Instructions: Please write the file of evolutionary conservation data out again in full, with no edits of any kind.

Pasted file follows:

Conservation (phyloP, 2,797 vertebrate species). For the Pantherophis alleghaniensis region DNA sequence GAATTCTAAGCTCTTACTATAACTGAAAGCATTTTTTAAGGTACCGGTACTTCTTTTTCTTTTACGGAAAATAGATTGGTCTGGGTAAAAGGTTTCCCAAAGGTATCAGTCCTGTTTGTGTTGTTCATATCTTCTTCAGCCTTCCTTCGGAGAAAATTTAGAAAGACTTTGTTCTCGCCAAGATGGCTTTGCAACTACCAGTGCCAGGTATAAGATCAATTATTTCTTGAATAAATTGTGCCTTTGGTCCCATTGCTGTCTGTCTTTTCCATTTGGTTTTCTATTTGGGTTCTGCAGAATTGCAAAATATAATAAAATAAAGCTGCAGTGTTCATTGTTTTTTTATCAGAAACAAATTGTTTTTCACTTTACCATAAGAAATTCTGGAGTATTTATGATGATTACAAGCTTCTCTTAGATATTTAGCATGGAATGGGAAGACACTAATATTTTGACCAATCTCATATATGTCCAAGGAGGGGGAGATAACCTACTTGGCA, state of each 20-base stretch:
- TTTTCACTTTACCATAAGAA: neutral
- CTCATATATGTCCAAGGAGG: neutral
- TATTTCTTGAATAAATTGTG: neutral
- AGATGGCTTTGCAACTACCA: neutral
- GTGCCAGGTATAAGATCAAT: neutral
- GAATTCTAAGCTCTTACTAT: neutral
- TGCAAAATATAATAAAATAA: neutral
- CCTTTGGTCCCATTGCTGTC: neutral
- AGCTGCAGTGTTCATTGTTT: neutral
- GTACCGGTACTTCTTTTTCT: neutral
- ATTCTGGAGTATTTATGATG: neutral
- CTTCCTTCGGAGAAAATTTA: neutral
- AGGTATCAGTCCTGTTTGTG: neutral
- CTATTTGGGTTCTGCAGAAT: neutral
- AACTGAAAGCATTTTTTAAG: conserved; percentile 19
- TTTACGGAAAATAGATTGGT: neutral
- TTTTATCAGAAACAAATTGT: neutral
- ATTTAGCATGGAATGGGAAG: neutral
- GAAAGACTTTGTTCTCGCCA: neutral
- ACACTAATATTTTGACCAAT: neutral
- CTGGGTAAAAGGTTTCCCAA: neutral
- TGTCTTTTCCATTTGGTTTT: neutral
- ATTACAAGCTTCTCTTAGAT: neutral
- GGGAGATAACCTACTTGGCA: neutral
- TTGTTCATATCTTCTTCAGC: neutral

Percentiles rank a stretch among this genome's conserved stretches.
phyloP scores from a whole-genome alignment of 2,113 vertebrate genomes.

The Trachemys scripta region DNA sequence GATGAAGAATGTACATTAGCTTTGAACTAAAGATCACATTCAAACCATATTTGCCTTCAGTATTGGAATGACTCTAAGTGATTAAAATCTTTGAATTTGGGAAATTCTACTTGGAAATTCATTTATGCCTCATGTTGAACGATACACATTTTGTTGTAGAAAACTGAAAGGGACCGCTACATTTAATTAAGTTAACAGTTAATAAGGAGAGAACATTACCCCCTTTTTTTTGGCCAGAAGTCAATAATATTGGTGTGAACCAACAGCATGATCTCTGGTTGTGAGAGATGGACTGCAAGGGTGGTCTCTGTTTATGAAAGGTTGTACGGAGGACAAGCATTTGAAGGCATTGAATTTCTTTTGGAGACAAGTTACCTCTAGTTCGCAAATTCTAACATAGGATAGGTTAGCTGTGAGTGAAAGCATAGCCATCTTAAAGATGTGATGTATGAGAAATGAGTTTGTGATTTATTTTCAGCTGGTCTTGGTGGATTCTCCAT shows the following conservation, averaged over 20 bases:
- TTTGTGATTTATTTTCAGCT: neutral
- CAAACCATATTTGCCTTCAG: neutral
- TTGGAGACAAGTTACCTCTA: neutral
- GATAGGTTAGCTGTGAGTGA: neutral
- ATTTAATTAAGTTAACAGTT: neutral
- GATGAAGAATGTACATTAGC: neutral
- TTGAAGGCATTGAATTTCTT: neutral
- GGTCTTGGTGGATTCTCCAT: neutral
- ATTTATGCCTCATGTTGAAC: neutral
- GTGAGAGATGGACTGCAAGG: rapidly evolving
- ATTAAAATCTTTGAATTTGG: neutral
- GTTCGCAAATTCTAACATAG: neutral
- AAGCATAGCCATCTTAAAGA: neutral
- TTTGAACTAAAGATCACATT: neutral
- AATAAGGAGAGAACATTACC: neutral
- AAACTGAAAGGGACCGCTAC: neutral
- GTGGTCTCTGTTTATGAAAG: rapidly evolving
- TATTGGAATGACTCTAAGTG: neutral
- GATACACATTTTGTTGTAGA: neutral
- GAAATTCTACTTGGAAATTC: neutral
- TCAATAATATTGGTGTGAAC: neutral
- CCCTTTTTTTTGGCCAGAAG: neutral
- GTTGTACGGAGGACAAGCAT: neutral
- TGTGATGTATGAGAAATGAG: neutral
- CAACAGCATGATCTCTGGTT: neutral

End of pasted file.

Conservation (phyloP, 2,797 vertebrate species). For the Pantherophis alleghaniensis region DNA sequence GAATTCTAAGCTCTTACTATAACTGAAAGCATTTTTTAAGGTACCGGTACTTCTTTTTCTTTTACGGAAAATAGATTGGTCTGGGTAAAAGGTTTCCCAAAGGTATCAGTCCTGTTTGTGTTGTTCATATCTTCTTCAGCCTTCCTTCGGAGAAAATTTAGAAAGACTTTGTTCTCGCCAAGATGGCTTTGCAACTACCAGTGCCAGGTATAAGATCAATTATTTCTTGAATAAATTGTGCCTTTGGTCCCATTGCTGTCTGTCTTTTCCATTTGGTTTTCTATTTGGGTTCTGCAGAATTGCAAAATATAATAAAATAAAGCTGCAGTGTTCATTGTTTTTTTATCAGAAACAAATTGTTTTTCACTTTACCATAAGAAATTCTGGAGTATTTATGATGATTACAAGCTTCTCTTAGATATTTAGCATGGAATGGGAAGACACTAATATTTTGACCAATCTCATATATGTCCAAGGAGGGGGAGATAACCTACTTGGCA, state of each 20-base stretch:
- TTTTCACTTTACCATAAGAA: neutral
- CTCATATATGTCCAAGGAGG: neutral
- TATTTCTTGAATAAATTGTG: neutral
- AGATGGCTTTGCAACTACCA: neutral
- GTGCCAGGTATAAGATCAAT: neutral
- GAATTCTAAGCTCTTACTAT: neutral
- TGCAAAATATAATAAAATAA: neutral
- CCTTTGGTCCCATTGCTGTC: neutral
- AGCTGCAGTGTTCATTGTTT: neutral
- GTACCGGTACTTCTTTTTCT: neutral
- ATTCTGGAGTATTTATGATG: neutral
- CTTCCTTCGGAGAAAATTTA: neutral
- AGGTATCAGTCCTGTTTGTG: neutral
- CTATTTGGGTTCTGCAGAAT: neutral
- AACTGAAAGCATTTTTTAAG: conserved; percentile 19
- TTTACGGAAAATAGATTGGT: neutral
- TTTTATCAGAAACAAATTGT: neutral
- ATTTAGCATGGAATGGGAAG: neutral
- GAAAGACTTTGTTCTCGCCA: neutral
- ACACTAATATTTTGACCAAT: neutral
- CTGGGTAAAAGGTTTCCCAA: neutral
- TGTCTTTTCCATTTGGTTTT: neutral
- ATTACAAGCTTCTCTTAGAT: neutral
- GGGAGATAACCTACTTGGCA: neutral
- TTGTTCATATCTTCTTCAGC: neutral

Percentiles rank a stretch among this genome's conserved stretches.
phyloP scores from a whole-genome alignment of 2,113 vertebrate genomes.

The Trachemys scripta region DNA sequence GATGAAGAATGTACATTAGCTTTGAACTAAAGATCACATTCAAACCATATTTGCCTTCAGTATTGGAATGACTCTAAGTGATTAAAATCTTTGAATTTGGGAAATTCTACTTGGAAATTCATTTATGCCTCATGTTGAACGATACACATTTTGTTGTAGAAAACTGAAAGGGACCGCTACATTTAATTAAGTTAACAGTTAATAAGGAGAGAACATTACCCCCTTTTTTTTGGCCAGAAGTCAATAATATTGGTGTGAACCAACAGCATGATCTCTGGTTGTGAGAGATGGACTGCAAGGGTGGTCTCTGTTTATGAAAGGTTGTACGGAGGACAAGCATTTGAAGGCATTGAATTTCTTTTGGAGACAAGTTACCTCTAGTTCGCAAATTCTAACATAGGATAGGTTAGCTGTGAGTGAAAGCATAGCCATCTTAAAGATGTGATGTATGAGAAATGAGTTTGTGATTTATTTTCAGCTGGTCTTGGTGGATTCTCCAT shows the following conservation, averaged over 20 bases:
- TTTGTGATTTATTTTCAGCT: neutral
- CAAACCATATTTGCCTTCAG: neutral
- TTGGAGACAAGTTACCTCTA: neutral
- GATAGGTTAGCTGTGAGTGA: neutral
- ATTTAATTAAGTTAACAGTT: neutral
- GATGAAGAATGTACATTAGC: neutral
- TTGAAGGCATTGAATTTCTT: neutral
- GGTCTTGGTGGATTCTCCAT: neutral
- ATTTATGCCTCATGTTGAAC: neutral
- GTGAGAGATGGACTGCAAGG: rapidly evolving
- ATTAAAATCTTTGAATTTGG: neutral
- GTTCGCAAATTCTAACATAG: neutral
- AAGCATAGCCATCTTAAAGA: neutral
- TTTGAACTAAAGATCACATT: neutral
- AATAAGGAGAGAACATTACC: neutral
- AAACTGAAAGGGACCGCTAC: neutral
- GTGGTCTCTGTTTATGAAAG: rapidly evolving
- TATTGGAATGACTCTAAGTG: neutral
- GATACACATTTTGTTGTAGA: neutral
- GAAATTCTACTTGGAAATTC: neutral
- TCAATAATATTGGTGTGAAC: neutral
- CCCTTTTTTTTGGCCAGAAG: neutral
- GTTGTACGGAGGACAAGCAT: neutral
- TGTGATGTATGAGAAATGAG: neutral
- CAACAGCATGATCTCTGGTT: neutral